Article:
Int. Criminal Court Begins DR Congo Investigations
International Criminal Court Announces the Launch of Formal Investigations in the Democratic Republic of Congo
WHAT: The Office of the Prosecutor of the International Criminal Court (ICC) yesterday announced the launch of formal ICC investigations into the situation in the Democratic Republic of Congo (DRC). The Prosecutor’s Office will now look into allegations of crimes falling within the ICC’s jurisdiction (namely genocide, crimes against humanity and war crimes), committed anywhere in the territory of the DRC since July 1, 2002 (the date of entry into force of the Rome Statute of the ICC).
WHEN: ICC Prosecutor Luis Moreno Ocampo first announced that his office would “follow closely” the situation in the northeastern region of the DRC in July 2003, after receiving communications from individuals and non-governmental organizations monitoring the human rights situation there.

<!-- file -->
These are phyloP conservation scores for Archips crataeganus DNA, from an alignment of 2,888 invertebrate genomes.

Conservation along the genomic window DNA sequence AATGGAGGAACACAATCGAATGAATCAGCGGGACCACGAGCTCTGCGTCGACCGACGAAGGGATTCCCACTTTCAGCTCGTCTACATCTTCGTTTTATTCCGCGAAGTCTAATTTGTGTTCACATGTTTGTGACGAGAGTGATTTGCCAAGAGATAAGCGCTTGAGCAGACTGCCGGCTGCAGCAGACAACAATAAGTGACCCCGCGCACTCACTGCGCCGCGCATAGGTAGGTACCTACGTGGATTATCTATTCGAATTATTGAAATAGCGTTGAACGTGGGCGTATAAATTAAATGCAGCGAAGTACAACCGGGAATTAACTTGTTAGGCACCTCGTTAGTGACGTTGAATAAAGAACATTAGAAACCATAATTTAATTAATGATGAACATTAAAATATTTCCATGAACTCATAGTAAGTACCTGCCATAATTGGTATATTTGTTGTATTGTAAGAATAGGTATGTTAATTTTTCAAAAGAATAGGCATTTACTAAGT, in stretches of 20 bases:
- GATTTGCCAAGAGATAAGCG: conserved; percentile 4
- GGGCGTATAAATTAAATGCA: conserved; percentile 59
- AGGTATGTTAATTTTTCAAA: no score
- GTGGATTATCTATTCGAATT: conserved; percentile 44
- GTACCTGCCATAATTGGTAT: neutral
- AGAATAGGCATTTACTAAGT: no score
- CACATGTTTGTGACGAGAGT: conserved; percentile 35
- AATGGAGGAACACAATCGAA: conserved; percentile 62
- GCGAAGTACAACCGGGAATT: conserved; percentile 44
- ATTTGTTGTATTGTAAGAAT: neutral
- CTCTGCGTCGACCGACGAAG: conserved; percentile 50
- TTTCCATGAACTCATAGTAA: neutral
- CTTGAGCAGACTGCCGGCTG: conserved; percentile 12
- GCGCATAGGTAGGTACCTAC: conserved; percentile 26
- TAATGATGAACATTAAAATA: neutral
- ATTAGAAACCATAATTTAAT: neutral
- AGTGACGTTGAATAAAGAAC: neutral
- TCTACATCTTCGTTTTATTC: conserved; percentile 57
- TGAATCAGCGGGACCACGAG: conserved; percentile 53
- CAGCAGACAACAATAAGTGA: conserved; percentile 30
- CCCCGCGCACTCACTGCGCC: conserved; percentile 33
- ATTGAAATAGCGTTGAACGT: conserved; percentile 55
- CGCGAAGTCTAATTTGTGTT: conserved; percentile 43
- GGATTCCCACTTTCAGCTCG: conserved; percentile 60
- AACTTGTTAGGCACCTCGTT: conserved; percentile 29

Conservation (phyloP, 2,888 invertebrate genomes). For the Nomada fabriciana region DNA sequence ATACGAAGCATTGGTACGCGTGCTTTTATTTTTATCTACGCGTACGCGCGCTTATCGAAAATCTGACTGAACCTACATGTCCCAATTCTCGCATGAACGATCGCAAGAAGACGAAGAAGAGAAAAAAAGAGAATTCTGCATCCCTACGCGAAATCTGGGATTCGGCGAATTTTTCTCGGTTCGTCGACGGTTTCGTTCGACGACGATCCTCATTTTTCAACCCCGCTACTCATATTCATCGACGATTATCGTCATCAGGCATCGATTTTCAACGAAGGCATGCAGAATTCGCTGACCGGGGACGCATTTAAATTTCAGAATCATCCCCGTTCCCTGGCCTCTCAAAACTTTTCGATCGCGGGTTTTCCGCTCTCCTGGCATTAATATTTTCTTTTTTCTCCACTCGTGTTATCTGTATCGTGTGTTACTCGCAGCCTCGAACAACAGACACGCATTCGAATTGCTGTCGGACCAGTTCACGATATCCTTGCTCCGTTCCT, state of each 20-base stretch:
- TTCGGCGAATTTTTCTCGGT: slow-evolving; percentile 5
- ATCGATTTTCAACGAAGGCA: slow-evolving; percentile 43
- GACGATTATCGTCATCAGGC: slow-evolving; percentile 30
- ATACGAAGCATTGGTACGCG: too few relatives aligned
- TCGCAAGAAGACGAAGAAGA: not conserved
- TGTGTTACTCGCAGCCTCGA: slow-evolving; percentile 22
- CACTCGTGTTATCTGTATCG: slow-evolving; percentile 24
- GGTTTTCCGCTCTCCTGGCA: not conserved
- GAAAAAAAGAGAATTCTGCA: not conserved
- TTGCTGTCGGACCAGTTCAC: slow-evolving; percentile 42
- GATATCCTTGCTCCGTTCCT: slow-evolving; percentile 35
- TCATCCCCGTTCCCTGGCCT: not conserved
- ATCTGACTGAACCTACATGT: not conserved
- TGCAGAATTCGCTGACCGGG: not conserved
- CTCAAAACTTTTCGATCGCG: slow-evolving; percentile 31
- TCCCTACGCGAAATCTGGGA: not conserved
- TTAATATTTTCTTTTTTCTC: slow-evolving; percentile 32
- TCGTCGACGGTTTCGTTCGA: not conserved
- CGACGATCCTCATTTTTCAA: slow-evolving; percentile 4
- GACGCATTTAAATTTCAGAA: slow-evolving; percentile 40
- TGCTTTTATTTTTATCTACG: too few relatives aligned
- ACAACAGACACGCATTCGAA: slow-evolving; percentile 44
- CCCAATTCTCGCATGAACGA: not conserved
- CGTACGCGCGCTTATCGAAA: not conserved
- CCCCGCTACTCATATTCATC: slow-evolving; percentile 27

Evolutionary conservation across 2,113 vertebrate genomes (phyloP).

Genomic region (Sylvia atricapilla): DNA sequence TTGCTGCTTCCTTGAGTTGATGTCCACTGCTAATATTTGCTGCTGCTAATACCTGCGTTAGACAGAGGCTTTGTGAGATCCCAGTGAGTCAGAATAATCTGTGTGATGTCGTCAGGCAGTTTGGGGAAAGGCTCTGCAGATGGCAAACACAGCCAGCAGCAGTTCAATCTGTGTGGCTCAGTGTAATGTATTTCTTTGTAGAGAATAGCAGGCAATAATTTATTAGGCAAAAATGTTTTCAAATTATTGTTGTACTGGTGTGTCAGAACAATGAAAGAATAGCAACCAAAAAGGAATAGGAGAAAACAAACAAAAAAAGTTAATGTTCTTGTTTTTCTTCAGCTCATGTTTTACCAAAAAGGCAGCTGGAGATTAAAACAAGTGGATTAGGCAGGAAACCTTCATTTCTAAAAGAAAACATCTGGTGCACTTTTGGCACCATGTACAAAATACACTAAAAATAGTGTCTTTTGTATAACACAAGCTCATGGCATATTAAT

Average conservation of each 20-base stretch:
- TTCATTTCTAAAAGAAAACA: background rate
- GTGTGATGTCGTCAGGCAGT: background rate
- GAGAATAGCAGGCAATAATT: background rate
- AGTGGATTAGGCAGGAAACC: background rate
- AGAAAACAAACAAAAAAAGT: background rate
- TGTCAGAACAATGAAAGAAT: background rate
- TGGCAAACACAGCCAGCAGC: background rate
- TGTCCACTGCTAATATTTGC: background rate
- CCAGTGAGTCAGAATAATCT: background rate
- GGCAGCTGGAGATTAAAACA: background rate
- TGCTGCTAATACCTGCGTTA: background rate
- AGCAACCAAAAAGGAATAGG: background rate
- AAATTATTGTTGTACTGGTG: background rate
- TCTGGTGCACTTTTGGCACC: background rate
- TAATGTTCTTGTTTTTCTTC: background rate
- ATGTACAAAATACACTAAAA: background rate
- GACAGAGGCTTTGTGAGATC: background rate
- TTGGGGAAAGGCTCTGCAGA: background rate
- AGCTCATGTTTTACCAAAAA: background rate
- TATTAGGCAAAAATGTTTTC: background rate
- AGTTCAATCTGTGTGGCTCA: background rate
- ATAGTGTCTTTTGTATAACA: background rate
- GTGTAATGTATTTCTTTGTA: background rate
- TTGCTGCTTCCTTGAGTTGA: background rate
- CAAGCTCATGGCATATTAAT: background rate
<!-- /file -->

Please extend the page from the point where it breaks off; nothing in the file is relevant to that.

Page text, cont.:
The opening of these investigations follows the referral of the situation in a letter signed by DRC President Joseph Kabila that was submitted to the Office of Prosecutor, as announced by his office on April 19, 2004.
HOW: In submitting this referral, President Kabila committed the DRC to cooperating with the Office of the Prosecutor in its investigations.
A referral by an ICC State Party is one of three ways that a case can be brought to the ICC, in addition to a referral by the UN Security Council under its Chapter VII authority, or the proprio motu initiation of an investigation by the Prosecutor on the basis of information on crimes within the jurisdiction of the Court.
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